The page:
Top positive review
4 people found this helpful
on 9 June 2011
Kim Stanley Robinson is an absolutely fantastic novelist.
This book is a very unusual combination of historical fiction and science fiction.
If it comprised only the 17th Century Galileo story, it would stand as an absolutely first-rate historical novel in its own right.
This writing is subtle, funny, and in places very moving, especially in the way he depicts the wasted potential of so many of the people who lived in that time. You get a powerful sense that these were people just like us, with the very same needs, desires and weaknesses.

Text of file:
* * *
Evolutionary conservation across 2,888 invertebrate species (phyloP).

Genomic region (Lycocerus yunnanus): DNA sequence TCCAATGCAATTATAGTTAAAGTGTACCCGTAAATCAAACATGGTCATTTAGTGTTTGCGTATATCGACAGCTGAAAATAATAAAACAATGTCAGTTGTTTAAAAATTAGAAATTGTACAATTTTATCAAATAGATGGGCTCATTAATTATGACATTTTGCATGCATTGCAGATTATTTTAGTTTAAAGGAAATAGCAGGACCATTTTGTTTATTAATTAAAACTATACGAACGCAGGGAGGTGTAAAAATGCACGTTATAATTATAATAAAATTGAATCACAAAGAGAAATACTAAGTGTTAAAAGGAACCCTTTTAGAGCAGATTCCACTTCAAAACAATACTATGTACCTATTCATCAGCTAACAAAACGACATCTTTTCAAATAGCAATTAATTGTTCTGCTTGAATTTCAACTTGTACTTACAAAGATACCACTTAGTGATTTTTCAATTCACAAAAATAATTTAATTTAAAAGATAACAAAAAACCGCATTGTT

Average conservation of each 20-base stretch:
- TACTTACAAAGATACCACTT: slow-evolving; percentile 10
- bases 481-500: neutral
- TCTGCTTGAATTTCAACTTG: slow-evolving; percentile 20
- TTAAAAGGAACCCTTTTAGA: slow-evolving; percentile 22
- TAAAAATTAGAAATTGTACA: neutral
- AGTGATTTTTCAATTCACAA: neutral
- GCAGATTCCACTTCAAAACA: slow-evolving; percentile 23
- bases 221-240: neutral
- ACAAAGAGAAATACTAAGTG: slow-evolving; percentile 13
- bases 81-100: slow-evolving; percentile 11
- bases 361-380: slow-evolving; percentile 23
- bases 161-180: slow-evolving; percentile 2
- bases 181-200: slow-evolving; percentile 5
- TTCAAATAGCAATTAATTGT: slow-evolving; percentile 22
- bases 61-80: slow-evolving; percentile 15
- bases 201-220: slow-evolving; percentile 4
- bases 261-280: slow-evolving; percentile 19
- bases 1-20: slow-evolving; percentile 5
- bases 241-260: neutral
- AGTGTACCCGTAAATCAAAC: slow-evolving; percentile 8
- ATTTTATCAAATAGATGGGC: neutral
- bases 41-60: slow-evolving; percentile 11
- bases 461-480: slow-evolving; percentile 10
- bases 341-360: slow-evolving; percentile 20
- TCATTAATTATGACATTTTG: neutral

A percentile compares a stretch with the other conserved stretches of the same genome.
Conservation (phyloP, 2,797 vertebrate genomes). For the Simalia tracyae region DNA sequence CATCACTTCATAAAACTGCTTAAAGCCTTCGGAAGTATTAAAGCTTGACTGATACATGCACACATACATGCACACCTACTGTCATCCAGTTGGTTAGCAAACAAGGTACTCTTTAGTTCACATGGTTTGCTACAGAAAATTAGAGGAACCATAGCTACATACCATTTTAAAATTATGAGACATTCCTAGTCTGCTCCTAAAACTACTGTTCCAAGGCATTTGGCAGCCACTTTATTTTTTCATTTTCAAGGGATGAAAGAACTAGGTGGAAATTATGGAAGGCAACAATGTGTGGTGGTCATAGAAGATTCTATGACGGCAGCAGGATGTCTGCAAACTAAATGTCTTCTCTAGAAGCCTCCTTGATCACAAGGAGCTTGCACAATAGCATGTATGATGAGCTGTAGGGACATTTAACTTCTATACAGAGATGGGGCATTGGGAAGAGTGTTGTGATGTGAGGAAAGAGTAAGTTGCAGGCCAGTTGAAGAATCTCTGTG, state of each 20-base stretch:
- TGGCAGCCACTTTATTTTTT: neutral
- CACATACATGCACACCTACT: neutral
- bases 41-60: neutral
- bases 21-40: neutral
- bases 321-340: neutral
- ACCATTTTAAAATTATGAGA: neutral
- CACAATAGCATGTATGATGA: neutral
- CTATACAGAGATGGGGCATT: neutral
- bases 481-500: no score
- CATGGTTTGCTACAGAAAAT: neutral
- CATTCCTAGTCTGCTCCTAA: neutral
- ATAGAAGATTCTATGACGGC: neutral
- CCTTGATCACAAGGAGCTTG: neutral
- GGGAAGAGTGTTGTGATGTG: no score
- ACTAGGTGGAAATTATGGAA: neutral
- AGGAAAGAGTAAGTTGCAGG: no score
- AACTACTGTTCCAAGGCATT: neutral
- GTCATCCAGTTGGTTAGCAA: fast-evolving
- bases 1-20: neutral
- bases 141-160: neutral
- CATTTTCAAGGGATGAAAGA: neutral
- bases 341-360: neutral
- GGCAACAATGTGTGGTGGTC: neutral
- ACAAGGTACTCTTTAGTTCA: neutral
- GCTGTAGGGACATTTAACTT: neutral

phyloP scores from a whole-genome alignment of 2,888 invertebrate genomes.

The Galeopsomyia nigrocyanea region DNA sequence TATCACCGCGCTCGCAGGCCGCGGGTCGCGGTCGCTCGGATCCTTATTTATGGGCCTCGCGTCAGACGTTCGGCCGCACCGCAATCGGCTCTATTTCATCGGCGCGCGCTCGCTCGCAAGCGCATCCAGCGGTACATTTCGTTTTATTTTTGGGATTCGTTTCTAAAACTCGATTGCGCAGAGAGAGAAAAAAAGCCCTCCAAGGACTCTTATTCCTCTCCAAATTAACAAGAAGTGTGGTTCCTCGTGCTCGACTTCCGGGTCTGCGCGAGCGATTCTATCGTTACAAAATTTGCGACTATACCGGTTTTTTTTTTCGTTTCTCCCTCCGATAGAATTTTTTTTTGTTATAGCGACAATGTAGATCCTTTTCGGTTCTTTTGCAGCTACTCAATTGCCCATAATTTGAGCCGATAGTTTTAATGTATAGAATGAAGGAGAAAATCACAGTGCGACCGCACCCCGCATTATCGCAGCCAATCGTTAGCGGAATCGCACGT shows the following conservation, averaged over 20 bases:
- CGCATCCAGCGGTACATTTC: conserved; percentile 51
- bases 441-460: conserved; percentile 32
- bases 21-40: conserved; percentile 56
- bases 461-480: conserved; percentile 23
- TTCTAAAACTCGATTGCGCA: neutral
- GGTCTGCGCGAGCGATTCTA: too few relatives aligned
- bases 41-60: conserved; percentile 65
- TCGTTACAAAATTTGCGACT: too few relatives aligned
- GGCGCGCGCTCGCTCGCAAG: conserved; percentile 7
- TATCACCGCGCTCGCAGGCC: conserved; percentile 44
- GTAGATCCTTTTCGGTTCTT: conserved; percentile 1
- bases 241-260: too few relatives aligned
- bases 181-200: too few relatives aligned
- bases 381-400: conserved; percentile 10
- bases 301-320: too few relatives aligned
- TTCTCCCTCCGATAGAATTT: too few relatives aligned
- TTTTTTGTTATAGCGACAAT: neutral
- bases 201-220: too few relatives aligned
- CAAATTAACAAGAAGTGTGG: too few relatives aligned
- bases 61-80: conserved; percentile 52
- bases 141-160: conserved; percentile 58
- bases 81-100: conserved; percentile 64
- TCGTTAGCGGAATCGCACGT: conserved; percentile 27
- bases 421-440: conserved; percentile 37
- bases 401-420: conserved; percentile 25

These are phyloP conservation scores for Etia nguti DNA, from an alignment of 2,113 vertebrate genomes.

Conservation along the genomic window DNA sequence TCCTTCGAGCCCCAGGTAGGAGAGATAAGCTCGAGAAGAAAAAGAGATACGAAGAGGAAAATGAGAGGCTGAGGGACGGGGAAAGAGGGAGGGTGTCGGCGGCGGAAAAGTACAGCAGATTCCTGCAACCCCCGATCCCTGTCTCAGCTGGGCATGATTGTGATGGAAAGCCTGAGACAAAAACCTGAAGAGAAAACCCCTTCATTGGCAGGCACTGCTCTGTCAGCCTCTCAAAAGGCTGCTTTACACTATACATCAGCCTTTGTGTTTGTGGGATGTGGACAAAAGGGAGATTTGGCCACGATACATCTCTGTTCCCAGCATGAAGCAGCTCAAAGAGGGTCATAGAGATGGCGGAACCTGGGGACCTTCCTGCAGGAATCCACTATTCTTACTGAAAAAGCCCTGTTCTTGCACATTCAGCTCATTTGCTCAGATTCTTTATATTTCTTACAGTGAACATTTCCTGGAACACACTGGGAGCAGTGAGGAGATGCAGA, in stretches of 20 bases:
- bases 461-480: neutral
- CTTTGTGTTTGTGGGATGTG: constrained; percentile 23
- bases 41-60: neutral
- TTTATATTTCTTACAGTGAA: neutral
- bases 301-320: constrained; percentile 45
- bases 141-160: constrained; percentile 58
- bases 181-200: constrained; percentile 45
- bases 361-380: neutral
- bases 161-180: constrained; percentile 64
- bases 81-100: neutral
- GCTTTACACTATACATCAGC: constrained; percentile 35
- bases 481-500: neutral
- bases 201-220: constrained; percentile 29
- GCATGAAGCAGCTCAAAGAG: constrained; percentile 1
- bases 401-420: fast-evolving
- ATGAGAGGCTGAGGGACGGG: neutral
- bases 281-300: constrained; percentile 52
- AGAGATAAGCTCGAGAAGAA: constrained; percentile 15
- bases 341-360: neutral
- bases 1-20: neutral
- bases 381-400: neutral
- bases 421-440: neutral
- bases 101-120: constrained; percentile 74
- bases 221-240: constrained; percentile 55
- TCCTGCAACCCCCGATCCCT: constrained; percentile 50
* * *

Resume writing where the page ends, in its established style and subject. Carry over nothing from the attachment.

By combining this with a time-travel SF strand, he risks cheapening the achievement of the historical strand. And at first it seems like he has done just that. Initially the 30th Century seems thinly imagined and the story of what happens there quite frivolous.
But as it develops, this strand gains weight and momentum.
Ultimately, the two strands combine into a beautiful whole.
This book is so good that I did not want to end. I felt a little bereft when it did.